Saturday, October 26, 2013

Environmental Kuznets Curve

The greatest threat to biodiversity is habitat loss. In particular, let’s talk about forests. According to studies, forests have been growing in countries with a per capita income above $8,000. These studies can be explained by the environmental Kuznets curves.

                                Hypothetical Kuznets Curve

Late pre-industrial and industrial countries like El Salvador, Sierra Leone, Zimbabwe, North Korea, and Kenya have chopped trees far faster than the rate at which trees can grow back. None of these countries have per capita incomes above $5,000. These countries favor the marginal utility of consumption over the marginal utility of the environment. Countries like the United States, Denmark, and France all have forest growth and per capita incomes above $8,000. These countries favor the marginal utility of the environment over the marginal utility of consumption. A big factor affecting the environment is that countries switch from being industrial economies to service based economics.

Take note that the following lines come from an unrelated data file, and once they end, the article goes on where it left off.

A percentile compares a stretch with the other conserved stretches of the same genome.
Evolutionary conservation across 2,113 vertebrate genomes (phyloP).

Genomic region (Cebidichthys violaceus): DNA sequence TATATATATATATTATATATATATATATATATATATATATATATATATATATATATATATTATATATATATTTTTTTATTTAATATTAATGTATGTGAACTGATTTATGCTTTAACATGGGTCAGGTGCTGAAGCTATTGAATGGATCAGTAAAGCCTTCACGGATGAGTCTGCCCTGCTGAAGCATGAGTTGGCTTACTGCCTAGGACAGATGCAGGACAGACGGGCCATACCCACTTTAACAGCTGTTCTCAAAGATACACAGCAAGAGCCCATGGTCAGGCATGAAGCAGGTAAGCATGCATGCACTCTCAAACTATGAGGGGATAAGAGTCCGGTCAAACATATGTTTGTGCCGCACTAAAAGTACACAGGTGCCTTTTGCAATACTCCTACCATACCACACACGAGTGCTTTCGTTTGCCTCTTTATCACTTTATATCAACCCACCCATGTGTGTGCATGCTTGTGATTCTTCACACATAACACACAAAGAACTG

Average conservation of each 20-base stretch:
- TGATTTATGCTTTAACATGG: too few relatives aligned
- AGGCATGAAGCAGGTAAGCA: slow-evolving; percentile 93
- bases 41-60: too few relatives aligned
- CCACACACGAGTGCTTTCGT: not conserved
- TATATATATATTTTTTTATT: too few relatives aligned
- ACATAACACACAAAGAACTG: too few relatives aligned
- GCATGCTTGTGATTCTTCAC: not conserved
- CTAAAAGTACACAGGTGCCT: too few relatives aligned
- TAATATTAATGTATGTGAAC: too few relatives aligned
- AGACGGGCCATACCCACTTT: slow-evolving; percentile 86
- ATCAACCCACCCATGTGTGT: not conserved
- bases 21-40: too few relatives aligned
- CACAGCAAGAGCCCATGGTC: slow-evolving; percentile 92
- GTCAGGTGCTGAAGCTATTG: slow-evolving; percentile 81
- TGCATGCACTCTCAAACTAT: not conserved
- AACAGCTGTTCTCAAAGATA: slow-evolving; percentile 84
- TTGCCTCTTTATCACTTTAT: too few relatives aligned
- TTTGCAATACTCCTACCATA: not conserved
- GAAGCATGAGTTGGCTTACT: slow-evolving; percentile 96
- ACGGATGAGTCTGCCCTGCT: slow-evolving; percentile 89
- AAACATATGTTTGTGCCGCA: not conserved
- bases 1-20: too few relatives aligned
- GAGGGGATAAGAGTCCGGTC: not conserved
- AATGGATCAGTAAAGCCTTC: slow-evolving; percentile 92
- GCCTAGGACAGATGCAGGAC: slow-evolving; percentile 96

I believe that economic growth benefits biodiversity, but there needs to be more than income growth. A few of the things that must be addressed are environmental taxes, environmental education, and stopping social inequality. If people internalize their external costs, then there would be monetary drawbacks to chopping forests and incentives to planting forests. This allows forests to grow. If people gain an education about the necessity of having a healthy environment, then this allows people to be activists and fight for the environment. As biodiversity is hard to quantify, knowledge is a key ingredient to fighting forest degradation by allowing people to see hidden costs of habitat destruction. Social equality has been very bad in North Korea, Zimbabwe, and Sierra Leone. This restricts the economy and thus propels environmental derogation as citizens make money by any means necessary. At the very least these three factors speed up the process of forest growth making woodland habitats available to contain a plethora of biodiversity.
--Forest Krueger

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